Research in Focus: Nikole Lewis explains unique worlds among newly discovered exoplanets

James Webb telescope
The newly-launched James Webb Space Telescope is the most powerful space telescope ever built. Its infrared observations will allow scientists to peer back in time to the formation of the earliest stars and galaxies, says Nikole Lewis.

In 1995, astronomers found the first known planet around a sun-like star outside our solar system. The news caused a buzz of excitement around the world. Finally we had proof of a planet orbiting another star like our own—the stepping stone, perhaps, to finding extraterrestrial life in far-distant solar systems.

Now, as of 2022, close to 5,000 exoplanets have been found. “We’ve gotten to the point where missions like TESS [Transiting Exoplanet Survey Satellite], for instance, are monitoring so many stars that when we process the data, planets just fall out of it,” says Nikole K. Lewis, Astronomy. “They just found 10 new planets today.”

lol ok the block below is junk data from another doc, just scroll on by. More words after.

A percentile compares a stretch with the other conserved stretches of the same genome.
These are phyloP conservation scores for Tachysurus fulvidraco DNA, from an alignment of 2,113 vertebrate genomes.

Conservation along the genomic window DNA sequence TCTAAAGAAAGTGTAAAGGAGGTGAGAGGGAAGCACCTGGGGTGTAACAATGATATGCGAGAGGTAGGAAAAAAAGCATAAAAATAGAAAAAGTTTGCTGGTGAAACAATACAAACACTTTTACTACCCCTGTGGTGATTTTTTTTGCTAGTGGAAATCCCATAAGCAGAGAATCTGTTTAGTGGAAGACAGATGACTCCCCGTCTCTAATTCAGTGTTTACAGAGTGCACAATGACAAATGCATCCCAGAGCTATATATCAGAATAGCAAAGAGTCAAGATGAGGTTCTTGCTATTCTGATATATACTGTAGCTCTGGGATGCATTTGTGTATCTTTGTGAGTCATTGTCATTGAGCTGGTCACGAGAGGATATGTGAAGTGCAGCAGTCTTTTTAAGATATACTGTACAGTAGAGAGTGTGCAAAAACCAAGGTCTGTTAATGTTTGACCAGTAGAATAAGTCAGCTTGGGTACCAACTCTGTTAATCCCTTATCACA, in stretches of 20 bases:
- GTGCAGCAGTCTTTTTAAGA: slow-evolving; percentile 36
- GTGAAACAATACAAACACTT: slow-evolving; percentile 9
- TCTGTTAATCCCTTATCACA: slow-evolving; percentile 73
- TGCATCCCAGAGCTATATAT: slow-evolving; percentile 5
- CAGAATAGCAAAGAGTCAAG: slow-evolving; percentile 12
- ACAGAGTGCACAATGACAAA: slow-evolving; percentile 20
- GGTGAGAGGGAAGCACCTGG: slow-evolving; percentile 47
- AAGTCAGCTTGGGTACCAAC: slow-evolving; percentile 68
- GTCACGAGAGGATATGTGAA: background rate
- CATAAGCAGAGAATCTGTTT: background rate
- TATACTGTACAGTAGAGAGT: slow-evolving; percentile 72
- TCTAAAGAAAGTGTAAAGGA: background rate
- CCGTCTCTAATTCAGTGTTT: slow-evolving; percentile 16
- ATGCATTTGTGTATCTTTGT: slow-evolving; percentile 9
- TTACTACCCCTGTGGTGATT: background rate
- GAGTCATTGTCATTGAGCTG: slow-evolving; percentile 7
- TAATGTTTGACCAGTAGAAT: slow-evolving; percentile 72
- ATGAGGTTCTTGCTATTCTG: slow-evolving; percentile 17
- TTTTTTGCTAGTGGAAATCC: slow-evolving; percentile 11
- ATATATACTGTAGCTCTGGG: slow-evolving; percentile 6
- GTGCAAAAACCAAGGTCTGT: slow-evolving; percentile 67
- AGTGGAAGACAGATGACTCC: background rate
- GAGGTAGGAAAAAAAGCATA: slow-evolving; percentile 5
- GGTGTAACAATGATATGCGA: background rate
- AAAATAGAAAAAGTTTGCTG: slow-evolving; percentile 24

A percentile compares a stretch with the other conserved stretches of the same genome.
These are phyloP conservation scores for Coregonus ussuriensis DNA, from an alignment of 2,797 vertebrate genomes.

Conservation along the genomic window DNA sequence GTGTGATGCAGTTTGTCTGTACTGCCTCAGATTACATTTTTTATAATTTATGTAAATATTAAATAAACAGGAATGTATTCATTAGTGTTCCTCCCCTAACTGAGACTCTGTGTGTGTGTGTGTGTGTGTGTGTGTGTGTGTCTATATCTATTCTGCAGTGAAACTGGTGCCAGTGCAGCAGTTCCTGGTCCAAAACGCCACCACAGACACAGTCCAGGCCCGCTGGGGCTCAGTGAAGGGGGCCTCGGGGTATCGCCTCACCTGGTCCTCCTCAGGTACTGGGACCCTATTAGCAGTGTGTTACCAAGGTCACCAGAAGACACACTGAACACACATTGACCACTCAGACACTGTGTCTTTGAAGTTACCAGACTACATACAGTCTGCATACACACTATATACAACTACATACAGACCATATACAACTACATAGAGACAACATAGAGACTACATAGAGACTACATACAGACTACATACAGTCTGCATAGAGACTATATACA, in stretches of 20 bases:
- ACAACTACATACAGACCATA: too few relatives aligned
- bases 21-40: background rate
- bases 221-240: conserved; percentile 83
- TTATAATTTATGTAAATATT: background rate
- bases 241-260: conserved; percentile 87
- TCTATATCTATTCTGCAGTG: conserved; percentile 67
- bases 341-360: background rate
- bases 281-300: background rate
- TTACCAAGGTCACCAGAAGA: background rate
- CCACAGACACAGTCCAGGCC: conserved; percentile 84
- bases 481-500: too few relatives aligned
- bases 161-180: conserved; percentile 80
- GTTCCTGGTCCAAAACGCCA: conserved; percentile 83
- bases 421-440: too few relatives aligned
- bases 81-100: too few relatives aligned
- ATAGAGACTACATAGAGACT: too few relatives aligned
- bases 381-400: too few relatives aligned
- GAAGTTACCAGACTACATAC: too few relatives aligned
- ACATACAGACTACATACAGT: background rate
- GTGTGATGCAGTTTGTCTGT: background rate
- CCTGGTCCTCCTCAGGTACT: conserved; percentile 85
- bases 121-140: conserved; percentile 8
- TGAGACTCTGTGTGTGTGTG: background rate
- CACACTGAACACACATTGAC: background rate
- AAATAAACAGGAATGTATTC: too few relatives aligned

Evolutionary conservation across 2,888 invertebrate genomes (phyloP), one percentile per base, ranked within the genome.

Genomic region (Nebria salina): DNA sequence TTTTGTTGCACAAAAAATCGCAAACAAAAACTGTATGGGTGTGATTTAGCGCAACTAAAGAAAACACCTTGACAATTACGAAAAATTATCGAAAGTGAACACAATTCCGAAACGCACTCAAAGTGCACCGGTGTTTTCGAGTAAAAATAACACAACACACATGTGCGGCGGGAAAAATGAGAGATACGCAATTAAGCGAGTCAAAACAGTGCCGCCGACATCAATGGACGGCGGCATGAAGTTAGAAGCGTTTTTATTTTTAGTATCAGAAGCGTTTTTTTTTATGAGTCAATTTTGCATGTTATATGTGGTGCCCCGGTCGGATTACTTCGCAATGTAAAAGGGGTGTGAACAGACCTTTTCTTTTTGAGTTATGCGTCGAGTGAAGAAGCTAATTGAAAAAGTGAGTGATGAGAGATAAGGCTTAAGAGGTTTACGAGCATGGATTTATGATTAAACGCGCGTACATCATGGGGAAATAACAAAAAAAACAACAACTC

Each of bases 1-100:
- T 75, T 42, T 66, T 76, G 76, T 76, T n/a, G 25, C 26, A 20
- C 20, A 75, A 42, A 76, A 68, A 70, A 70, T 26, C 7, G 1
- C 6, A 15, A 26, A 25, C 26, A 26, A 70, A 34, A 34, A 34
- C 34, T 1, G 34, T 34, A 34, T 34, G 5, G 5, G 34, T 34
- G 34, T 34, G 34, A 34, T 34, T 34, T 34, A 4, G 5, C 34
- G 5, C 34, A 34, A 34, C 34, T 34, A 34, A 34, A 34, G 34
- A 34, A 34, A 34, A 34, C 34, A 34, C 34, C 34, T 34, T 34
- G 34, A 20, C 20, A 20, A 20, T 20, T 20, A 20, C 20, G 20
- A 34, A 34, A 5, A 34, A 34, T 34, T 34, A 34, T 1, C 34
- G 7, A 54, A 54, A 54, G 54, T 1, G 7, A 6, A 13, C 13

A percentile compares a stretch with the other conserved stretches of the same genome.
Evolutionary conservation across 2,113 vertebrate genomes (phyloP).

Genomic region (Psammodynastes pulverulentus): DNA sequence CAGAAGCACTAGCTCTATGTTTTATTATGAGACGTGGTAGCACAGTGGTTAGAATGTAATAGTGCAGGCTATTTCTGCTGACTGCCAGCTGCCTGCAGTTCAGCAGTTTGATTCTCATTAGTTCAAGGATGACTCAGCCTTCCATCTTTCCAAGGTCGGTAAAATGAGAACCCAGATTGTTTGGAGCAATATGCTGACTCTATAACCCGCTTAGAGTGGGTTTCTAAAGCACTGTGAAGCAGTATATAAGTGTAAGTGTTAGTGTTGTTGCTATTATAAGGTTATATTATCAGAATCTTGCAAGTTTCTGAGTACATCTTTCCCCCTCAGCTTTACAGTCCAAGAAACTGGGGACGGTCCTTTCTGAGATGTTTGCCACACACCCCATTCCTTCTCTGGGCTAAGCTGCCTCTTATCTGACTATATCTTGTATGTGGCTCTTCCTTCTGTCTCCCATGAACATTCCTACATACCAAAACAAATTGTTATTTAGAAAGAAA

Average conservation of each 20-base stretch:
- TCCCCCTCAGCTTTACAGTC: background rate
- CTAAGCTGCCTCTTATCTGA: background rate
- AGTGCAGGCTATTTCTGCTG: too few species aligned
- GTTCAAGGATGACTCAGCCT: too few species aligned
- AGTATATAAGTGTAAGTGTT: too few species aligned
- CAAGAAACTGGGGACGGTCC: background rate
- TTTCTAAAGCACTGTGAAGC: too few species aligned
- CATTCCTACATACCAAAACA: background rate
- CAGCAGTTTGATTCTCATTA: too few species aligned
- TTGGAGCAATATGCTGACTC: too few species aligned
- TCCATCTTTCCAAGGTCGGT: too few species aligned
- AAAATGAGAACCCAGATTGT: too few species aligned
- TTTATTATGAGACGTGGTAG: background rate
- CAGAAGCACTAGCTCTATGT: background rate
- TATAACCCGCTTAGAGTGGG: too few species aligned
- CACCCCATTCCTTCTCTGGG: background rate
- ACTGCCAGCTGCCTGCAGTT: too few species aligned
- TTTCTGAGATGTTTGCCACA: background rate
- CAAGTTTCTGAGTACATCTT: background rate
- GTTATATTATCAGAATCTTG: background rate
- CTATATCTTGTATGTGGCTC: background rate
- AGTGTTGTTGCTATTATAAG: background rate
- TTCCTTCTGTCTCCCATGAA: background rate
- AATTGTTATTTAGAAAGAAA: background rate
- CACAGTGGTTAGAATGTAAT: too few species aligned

The proliferation of new exoplanet discoveries is a gold mine for Lewis, a planetary scientist who studies the physics and chemistry that shape worlds beyond Earth. In particular, she looks for planets that exhibit relatively unique properties. “I like to find the unusual,” she says. “And then I think about how those unique processes may indicate something we scientists haven’t thought about before. I also explore why we don’t see those same processes happening on Earth, or maybe even on any of the other planets in our solar system.”

Read the full story in the Cornell Chronicle.

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Nikole Lewis